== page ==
Nurseries in Buckinghamshire are ‘struggling’ for space as the government expands its subsidised childcare, experts have warned.

A ‘childcare crisis’ has been reported across the country as nurseries have shut down due to the pandemic, while those still operating have struggled to attract staff.

Long waiting lists for childcare have also been reported by parents, with many waiting months or even years to find somewhere to look after their children.

Last month, the government rolled out the first part of its expanded subsidised nursery provision – or what it calls ‘free childcare’.

This means that eligible working parents can now get:

  • 30 hours of childcare support a week for three and four-year-olds, which already existed
  • 15 hours of childcare support a week for two-year-olds from April 2024
  • 15 hours of childcare support a week for nine-month-olds from 2024 (applications open on May 12)
  • 30 hours childcare support a week for all under-fives from 2025

To be eligible, most parents must individually earn more than £9,518 a year but less than £100,000, although this changes for those on certain benefits.

However, parents and childcare workers in Bucks have warned that the expanded subsidies will increase the existing pressures on nurseries.

“It is a massive issue at the minute that has taken the UK by storm,” says Georgia Allen, a local nursery worker recruiter, “I think people are worried about what it is going to do to their settings.”

Georgia works for Tinies Buckinghamshire, which provides highly qualified staff to nurseries across the county. The franchise is part of a UK-wide company, which also runs a nanny agency.

The expert thinks the new subsidies for childcare could place a greater demand on nurseries to accommodate more children.

She told the Bucks Free Press: “It is going to be a struggle for the nurseries because they are going to have an influx of people from September. I can just imagine that it is going to be a tough one and hard for them all.

“There are already waiting lists for nurseries – even without the free childcare – especially if it is a good nursery. Some of them have a year’s waiting list. Generally, nurseries always have a waiting list, and it is going to get bigger.”

The government has claimed that extending childcare subsidies will help parents go back to work.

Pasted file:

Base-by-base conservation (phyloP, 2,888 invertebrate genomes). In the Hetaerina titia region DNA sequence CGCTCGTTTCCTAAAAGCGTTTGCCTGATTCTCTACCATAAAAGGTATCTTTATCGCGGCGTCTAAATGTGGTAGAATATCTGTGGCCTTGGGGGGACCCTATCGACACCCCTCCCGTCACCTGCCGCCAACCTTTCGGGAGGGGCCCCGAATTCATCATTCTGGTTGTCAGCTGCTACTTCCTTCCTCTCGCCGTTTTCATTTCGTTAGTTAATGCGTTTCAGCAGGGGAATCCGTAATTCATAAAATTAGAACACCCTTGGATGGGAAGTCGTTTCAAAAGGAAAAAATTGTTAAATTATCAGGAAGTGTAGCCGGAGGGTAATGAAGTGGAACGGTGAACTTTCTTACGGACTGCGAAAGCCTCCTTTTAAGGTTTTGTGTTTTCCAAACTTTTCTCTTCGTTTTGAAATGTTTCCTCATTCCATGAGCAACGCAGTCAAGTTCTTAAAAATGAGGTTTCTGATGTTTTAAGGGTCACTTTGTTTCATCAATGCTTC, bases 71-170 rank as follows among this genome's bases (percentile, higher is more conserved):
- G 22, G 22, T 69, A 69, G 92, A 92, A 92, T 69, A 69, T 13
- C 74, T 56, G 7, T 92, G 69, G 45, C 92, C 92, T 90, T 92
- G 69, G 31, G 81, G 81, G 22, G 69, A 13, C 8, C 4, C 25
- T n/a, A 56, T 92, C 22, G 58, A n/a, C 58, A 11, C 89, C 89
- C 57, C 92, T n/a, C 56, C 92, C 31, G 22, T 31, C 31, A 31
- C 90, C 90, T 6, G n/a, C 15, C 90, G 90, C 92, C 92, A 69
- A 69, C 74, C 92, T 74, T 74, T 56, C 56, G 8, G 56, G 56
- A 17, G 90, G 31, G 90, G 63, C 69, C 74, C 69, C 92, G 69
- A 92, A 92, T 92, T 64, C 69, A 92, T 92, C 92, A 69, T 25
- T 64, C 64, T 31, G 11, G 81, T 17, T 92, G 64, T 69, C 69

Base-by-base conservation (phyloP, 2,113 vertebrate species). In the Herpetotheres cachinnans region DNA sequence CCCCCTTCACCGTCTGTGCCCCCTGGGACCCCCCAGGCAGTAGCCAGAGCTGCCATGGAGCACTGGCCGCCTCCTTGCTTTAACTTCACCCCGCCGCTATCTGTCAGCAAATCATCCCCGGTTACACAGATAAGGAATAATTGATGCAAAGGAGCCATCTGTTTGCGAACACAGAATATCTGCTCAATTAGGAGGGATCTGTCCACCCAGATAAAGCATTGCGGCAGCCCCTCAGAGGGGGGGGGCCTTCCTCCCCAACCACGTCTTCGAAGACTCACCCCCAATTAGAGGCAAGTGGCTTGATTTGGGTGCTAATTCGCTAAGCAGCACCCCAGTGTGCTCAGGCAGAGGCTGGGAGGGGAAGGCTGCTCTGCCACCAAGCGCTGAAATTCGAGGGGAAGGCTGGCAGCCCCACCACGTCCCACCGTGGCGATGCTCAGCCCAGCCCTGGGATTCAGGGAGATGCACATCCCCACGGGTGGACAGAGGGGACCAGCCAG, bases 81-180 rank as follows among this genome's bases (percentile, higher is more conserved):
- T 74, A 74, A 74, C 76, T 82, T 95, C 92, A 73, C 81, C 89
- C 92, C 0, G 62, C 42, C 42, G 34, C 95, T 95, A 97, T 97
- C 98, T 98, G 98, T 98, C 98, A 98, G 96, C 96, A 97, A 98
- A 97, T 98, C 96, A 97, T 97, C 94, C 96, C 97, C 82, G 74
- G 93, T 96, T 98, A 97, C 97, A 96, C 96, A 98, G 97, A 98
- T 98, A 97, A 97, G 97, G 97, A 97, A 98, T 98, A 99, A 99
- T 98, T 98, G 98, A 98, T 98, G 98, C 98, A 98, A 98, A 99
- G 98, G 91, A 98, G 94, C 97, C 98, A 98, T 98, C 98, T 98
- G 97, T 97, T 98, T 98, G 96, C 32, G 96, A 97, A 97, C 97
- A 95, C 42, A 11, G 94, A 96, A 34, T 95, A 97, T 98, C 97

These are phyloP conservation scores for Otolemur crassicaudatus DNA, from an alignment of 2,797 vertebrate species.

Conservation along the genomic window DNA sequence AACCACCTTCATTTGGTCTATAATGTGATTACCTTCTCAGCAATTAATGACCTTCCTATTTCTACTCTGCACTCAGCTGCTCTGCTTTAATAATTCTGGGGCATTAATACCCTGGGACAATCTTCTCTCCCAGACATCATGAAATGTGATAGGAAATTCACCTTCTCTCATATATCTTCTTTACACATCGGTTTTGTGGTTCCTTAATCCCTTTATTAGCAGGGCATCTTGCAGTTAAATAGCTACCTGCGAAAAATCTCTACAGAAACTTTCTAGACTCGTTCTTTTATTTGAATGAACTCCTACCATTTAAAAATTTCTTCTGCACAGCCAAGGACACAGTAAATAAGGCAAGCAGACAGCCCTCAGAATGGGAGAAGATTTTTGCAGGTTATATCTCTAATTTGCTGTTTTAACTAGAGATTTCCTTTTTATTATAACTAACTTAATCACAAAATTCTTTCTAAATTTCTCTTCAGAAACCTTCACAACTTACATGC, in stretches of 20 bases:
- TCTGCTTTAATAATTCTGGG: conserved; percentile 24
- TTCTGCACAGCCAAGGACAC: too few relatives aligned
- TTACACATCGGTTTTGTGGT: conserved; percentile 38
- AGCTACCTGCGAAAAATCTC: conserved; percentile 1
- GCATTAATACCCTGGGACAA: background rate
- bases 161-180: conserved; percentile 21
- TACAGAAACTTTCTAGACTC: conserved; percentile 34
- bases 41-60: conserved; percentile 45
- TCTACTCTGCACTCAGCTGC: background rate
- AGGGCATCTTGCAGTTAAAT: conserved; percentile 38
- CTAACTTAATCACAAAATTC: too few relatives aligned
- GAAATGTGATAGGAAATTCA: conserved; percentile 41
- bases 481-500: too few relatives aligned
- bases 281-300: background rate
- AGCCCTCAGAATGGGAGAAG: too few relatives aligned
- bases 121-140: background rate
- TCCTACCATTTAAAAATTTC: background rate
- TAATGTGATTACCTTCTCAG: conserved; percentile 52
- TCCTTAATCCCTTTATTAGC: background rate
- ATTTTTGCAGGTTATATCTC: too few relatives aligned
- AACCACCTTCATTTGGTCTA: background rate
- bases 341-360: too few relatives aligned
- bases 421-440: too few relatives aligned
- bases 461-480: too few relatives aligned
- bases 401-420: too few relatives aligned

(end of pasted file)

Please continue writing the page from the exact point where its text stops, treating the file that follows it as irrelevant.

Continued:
Education Secretary Gillian Keegan said: “No one should have to choose between having a career and having a family, so I’m determined that every parent who wants it should have access to the childcare they need.”

However, some parents are still finding it tricky to go back to work even with the additional subsidies, in part because government funding falls short of the real cost of nursery places.

One nursery on the Bucks border with London charges £1,840 a month for children under three.

A dad in Iver Heath told the Bucks Free Press that lots of parents and grandparents he knows ‘can’t afford or justify going back to work’.

The resident, who runs a local charity, also discussed the tough nature of childcare and the low salaries of the work.

He said: “I know two childminders. Neither are part of the funded scheme because it is below their current hourly rate and requires them to do more admin.

“So, there is less time with the child for less money. There is a lack of affordable childcare because it is low pay, so it isn’t attracting new talent in or retaining those currently there.”

Georgia also addressed the staffing issues faced by nurseries and the challenging conditions for childcare workers.

She said: “There are gaps all over for nurseries needing staff and not being able to fill them. It is not the best paid job – it is like the care sector. You have to want to do it.

“The government changed the guidelines in 2024, meaning that a lot of people were left with qualifications that are no longer relevant.”

Another nursery worker commenting on the impact of the subsidies said: “I think we will realise the true impact after September 2025.”

The industry insider, based near the Bucks border with London, also raised concerns about nurseries having enough staff.

She said: “It is really hard to recruit newly qualified staff and with more places getting taken they don’t seem to be tackling the issue with a lack of good, qualified staff.

“It is so poorly paid for the work. We look after children with serious health conditions which needs to be reflected in pay. No one wants the job because of the pay.”